If you're coming from zero programming background and want to learn C++, I recommend you start off learning something that's a bit more "user
friendly". C# would be a good choice as the syntax shares some similarity with C++, but some of the trickier things such as pointers & memory
management/garbage collection are done for you (A good starting point is
Learning to program can be a long, frustrating & tedious process, so don't expect to be whipping up full featured applications straight away. In fact
you won't even be touching GUI stuff for quite a while. You have to start off slow and get a good grip of the fundamental concepts before you can
write anything useful.
1. Write the standard "Hello World" console application.
2. Learn how to manipulate strings (combine two strings, retrieve part of a string, split a string, replace characters in a string).
3. Learn how to perform arithmetic operations.
4, Learn how to use logical operators (and, or, xor etc)
5. Learn about arrays (including multi-dimensional arrays)
6. Learn how to take user input and display it back to the user (and if you want to be fancy, do some sort of processing to the user input).
7. Learn how to read and write to a file (binary & plaintext)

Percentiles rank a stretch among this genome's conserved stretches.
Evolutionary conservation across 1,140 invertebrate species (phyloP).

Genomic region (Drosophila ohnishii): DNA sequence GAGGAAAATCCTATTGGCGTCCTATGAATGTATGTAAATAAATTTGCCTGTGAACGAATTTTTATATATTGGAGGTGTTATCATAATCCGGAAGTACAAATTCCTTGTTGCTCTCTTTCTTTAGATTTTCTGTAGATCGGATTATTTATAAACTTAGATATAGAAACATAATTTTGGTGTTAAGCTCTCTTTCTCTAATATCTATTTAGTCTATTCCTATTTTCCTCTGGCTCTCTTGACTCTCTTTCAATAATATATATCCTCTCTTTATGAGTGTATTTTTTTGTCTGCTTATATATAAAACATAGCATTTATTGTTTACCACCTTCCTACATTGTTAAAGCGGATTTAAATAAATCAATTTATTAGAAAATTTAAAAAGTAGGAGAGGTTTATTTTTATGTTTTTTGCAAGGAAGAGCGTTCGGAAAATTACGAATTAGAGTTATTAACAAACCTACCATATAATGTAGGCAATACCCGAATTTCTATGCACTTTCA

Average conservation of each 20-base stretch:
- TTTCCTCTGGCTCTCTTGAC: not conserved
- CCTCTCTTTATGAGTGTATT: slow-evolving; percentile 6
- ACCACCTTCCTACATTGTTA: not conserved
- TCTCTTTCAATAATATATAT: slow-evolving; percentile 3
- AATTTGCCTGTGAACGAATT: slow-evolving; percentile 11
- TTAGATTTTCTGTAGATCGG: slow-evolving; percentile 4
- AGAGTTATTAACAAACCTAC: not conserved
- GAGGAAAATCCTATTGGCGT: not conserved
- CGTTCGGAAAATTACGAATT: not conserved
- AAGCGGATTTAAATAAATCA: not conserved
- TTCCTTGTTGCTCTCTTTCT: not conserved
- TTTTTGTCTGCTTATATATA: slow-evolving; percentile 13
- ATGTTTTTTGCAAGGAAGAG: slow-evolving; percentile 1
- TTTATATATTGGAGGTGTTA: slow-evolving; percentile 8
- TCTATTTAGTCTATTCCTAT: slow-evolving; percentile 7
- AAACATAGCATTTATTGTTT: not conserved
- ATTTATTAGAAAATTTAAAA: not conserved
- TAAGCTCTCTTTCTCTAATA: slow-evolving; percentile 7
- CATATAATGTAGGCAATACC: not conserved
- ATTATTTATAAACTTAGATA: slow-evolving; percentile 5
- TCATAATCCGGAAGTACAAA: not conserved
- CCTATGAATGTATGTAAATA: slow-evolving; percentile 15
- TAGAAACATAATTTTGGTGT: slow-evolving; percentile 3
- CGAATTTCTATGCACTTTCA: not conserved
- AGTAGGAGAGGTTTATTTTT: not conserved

8. Learn how to write a class.
9. Learn about Object Orientated Programming (inheritance, polymorphism, sub-classing etc). From this point forward things start to get challenging
and you'll probably find yourself threatening to throw the computer out the window
10. Write your own linked-list. If you find that easy, make it doubly-linked list that uses a binary search.
11. Learn how to do a bubble-sort.
12. Start reading up on design patterns (factory method, builder method, abstract method etc)
13. Combine all of the above to write a dodgy program that tests your understanding (something like: read a list of vehicles from a file, and use them
to create a list of different types (classes) of vehicles (Motorbike, Truck, Car) that share a common base class and output the list to the user).
There's still LOTS to learn after step 13, but by then you'll have a good enough grasp of the fundamentals to start learning C++.